The U.S. government wants to expand post-accident drug testing for railroad workers to include prescription and over-the-counter medications such as Benadryl, citing “prevalent” and increasing use among employees.
The Federal Railroad Administration, in a proposed rule published Wednesday in the Federal Register, said evidence from earlier accidents shows existing tests for alcohol and illegal drugs should do more to protect safety.
Tramadol, a synthetic opiate pain killer, and antihistamines including Benadryl would be tested under the rule. The agency said it may expand the list.
“Both tramadol and the drugs in the sedating antihistamine category have potential side effects that could impair an employee's cognitive abilities,” the FRA said in the proposal.
The rail regulator since 1985 has tested train operators involved in serious accidents for alcohol and illegal drugs, including cocaine and marijuana. Tests for both legal and illegal drugs are conducted after almost all fatal aviation accidents.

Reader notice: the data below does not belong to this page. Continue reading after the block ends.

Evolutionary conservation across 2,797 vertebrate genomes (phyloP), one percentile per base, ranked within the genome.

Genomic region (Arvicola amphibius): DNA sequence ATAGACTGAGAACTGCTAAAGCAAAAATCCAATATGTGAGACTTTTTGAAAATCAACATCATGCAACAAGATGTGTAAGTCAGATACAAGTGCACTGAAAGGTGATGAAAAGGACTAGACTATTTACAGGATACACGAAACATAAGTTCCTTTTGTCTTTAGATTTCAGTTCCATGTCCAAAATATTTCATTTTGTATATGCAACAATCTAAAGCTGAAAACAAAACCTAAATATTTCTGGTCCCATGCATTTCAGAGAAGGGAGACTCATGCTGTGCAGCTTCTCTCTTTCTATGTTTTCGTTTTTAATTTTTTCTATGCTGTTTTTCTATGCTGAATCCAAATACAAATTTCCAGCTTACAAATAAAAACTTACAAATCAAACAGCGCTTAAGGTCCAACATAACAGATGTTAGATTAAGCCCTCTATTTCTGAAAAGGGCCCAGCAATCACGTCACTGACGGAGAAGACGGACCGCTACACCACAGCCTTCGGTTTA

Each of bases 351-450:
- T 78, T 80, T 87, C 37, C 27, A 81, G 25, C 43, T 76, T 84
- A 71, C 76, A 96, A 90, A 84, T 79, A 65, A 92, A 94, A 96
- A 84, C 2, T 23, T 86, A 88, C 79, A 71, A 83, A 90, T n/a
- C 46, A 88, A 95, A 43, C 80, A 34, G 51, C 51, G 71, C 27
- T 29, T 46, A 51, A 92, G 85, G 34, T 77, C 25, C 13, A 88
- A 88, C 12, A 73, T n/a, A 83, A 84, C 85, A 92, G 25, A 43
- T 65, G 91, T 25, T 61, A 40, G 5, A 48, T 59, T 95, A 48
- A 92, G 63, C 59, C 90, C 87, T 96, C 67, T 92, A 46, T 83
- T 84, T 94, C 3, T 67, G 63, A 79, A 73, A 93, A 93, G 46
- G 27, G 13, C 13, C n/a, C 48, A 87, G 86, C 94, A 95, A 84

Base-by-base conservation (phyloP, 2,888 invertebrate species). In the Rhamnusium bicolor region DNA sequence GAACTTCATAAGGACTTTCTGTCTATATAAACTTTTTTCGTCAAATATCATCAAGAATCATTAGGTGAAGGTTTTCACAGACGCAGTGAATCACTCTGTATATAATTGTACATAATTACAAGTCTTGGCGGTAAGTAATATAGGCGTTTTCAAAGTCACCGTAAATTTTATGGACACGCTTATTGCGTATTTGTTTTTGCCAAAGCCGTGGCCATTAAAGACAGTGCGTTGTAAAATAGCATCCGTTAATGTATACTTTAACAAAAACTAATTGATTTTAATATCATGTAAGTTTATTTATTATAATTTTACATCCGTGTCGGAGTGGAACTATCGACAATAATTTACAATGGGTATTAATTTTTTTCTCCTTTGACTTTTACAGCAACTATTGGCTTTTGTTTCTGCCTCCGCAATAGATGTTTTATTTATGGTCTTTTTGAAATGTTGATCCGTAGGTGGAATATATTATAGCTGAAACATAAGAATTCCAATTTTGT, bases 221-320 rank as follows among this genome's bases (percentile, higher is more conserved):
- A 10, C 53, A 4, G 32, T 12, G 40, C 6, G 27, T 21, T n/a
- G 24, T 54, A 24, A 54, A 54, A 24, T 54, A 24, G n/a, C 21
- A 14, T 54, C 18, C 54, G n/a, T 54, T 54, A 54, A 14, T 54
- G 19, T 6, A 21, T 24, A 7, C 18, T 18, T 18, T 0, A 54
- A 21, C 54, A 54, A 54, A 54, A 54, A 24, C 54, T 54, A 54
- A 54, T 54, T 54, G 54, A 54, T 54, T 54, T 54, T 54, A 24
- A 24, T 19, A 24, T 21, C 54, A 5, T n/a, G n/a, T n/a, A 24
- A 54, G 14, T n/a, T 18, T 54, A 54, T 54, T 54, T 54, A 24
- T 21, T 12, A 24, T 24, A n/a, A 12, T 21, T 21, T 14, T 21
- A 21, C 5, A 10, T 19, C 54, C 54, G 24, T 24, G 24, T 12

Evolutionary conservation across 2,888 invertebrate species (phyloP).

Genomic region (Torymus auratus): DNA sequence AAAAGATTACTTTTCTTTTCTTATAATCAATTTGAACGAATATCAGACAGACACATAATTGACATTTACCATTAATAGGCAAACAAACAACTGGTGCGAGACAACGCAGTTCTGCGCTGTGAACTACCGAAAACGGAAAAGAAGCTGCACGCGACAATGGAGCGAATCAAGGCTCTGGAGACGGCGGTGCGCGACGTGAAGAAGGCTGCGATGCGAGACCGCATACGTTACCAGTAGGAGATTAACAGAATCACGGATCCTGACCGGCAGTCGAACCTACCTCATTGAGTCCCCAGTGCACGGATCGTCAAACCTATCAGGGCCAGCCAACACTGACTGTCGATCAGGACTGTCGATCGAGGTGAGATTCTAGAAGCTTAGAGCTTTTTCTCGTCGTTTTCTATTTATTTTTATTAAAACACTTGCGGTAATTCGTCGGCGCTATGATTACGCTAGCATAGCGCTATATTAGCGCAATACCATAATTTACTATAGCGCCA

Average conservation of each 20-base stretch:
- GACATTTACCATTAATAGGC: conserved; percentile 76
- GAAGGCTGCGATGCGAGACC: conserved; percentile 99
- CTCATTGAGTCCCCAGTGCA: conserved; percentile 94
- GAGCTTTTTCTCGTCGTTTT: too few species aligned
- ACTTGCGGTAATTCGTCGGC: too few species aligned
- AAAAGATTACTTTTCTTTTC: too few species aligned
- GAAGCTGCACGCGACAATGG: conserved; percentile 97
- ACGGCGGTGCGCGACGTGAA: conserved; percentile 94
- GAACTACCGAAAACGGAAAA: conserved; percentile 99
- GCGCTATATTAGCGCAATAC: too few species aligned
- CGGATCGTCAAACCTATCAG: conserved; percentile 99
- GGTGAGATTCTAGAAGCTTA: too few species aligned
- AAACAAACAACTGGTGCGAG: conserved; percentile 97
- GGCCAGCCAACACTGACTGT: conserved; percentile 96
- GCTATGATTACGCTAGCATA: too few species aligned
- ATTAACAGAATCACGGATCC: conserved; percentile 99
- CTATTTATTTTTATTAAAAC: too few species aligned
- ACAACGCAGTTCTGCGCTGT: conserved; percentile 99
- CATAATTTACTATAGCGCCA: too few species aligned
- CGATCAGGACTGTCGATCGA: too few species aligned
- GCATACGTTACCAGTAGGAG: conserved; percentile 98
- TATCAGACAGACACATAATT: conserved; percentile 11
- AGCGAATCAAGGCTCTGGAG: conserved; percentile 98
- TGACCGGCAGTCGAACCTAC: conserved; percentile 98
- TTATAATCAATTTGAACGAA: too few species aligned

The FRA cited a 2006 Boston University study that found 82 percent of U.S. adults said they took at least one prescription or over-the-counter drug, dietary supplement or herbal remedy each week.
The FRA found 9.3 percent of urine samples collected and frozen after previous accidents tested positive for at least one over-the-counter drug that can impair performance, according to the proposal.
The samples were originally reported as testing negative for drugs, according to the FRA. The agency found positive results for prescription and over-the-counter medications in 14 of 150 samples when they were retested.
The head of a transportation worker labor union said it will give this a “very careful” look.
“Transportation workers do work with pain and catch colds,” Edward Wytkind, president of the AFL-CIO's Transportation Trades Department, said in a Twitter post.
The National Transportation Safety Board, which investigates rail and other accidents, had recommended that safety regulators for railroads, transit, trucks, buses and ships require enough post-accident toxicological testing for over-the-counter and common prescription medications to determine what role they play in accidents.
“We need to study the FRA's proposal but generally speaking, Union Pacific supports processes that improve safety,” Tom Lange, a spokesman for the biggest U.S. railroad by revenue, said in an email.
Spokesmen for the three other largest U.S. railroads, including Warren Buffett's BNSF Railway, either didn't immediately respond to requests for comment or had no immediate comment.